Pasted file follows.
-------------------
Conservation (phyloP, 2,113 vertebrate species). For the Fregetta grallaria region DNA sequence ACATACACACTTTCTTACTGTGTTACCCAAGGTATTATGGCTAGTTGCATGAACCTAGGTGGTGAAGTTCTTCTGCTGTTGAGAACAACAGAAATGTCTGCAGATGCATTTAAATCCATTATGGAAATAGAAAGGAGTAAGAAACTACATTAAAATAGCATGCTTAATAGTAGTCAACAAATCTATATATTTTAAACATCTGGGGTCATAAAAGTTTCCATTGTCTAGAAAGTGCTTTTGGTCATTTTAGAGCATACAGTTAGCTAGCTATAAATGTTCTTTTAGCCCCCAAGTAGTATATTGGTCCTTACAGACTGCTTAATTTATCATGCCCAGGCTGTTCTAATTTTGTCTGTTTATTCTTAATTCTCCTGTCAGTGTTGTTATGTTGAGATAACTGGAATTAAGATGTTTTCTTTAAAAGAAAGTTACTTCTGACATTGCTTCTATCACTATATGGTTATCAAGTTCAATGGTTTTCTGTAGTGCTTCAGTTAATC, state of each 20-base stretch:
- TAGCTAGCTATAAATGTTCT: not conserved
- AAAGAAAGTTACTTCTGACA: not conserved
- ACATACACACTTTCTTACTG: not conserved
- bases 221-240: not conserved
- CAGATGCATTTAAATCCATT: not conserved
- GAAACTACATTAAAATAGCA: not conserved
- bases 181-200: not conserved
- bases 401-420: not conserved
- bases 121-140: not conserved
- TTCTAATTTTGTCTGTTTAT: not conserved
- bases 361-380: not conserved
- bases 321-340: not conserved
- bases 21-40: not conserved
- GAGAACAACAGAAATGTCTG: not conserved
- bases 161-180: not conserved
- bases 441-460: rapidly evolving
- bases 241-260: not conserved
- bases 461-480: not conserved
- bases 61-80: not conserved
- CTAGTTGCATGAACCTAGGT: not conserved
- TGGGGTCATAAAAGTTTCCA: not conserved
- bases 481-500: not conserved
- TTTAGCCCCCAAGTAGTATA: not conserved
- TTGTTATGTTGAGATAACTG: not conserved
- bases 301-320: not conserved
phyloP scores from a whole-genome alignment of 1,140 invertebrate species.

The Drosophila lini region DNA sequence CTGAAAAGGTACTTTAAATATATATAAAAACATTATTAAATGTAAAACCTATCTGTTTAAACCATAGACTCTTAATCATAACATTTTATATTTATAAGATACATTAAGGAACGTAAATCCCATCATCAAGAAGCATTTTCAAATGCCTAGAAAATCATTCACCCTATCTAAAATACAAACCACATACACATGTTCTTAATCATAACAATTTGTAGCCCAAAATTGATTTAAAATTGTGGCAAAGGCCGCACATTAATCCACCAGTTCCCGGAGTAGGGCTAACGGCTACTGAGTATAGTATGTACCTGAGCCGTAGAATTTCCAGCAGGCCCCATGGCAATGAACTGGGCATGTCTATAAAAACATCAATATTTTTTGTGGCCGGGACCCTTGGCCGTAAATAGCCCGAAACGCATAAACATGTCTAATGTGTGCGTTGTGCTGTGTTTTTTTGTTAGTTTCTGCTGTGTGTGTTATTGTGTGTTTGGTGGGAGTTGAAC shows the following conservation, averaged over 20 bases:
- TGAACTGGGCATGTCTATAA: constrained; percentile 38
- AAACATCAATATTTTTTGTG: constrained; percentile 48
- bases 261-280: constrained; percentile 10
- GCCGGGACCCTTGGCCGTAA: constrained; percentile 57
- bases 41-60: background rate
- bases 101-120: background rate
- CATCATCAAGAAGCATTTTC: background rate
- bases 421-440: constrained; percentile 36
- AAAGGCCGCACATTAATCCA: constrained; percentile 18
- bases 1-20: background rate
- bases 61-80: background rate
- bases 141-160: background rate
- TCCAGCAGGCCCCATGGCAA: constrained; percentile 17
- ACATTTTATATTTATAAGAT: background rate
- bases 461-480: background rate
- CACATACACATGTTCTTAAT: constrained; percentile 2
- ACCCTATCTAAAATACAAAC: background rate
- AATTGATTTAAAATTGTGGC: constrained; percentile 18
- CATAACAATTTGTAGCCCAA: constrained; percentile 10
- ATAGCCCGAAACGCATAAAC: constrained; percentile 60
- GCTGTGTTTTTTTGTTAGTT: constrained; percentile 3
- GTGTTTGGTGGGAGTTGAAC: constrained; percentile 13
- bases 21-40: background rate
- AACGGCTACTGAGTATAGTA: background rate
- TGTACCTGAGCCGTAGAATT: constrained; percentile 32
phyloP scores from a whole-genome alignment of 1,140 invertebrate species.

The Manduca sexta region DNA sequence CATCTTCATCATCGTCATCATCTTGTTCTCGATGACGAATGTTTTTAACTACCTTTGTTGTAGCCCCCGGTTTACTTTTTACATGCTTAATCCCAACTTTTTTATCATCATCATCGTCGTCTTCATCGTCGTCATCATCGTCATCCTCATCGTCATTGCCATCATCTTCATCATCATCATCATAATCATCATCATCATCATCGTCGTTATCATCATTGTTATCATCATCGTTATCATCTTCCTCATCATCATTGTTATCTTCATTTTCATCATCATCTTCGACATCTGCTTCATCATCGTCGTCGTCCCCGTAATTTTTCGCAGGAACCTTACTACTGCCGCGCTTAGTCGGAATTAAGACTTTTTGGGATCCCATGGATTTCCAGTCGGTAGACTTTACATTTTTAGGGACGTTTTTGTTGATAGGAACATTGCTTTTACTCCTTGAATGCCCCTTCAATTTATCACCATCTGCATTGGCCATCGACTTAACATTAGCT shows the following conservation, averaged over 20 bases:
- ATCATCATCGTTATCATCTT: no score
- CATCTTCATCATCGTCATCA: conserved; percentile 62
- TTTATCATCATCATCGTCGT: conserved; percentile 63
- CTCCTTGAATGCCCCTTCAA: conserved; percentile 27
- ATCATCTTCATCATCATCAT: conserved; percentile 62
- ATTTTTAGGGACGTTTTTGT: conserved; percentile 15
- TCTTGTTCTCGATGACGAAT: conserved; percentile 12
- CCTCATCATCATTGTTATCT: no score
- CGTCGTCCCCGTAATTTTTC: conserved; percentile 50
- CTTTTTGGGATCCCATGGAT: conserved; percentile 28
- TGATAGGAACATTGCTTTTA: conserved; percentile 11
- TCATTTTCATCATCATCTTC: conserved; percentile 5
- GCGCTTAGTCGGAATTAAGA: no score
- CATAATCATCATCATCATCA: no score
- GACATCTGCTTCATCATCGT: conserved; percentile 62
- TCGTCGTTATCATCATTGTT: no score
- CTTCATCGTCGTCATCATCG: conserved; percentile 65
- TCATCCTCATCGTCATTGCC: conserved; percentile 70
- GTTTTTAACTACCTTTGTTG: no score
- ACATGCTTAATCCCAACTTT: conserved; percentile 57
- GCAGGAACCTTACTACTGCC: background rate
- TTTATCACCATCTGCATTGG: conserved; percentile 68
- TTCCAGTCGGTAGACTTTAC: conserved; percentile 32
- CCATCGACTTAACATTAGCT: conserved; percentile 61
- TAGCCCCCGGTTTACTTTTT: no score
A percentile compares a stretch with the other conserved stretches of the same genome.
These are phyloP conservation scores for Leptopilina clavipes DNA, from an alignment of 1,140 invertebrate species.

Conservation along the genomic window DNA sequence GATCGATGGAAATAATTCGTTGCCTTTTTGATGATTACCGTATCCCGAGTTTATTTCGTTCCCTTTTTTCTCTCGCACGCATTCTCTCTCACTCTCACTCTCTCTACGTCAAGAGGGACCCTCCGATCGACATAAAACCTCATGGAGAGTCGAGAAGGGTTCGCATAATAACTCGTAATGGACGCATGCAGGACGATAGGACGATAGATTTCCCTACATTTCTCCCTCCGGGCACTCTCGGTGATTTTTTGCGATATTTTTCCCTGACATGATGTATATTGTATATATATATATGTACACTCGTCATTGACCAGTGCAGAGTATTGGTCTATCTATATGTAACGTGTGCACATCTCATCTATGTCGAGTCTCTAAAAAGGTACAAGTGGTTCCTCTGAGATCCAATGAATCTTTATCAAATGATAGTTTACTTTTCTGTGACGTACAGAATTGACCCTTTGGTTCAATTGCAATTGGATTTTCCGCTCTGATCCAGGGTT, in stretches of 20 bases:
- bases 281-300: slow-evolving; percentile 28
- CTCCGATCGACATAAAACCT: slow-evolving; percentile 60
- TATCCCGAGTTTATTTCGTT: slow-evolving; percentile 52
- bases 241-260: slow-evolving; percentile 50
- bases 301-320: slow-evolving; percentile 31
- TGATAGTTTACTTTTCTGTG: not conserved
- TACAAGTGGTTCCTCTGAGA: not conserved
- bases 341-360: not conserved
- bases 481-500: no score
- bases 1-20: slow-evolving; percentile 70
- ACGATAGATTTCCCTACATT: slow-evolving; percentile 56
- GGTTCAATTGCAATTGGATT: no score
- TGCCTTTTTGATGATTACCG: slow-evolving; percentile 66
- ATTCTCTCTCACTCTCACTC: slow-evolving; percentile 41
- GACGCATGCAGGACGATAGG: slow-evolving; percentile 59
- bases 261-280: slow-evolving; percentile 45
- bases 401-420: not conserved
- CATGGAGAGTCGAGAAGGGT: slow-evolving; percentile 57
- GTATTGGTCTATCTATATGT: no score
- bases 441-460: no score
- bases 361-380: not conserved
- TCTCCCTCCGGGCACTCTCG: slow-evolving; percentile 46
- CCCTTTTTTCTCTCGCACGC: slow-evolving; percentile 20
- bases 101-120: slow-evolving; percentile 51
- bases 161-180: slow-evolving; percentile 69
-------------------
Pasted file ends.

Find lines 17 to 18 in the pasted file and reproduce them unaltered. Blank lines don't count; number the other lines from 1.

- bases 441-460: rapidly evolving
- bases 241-260: not conserved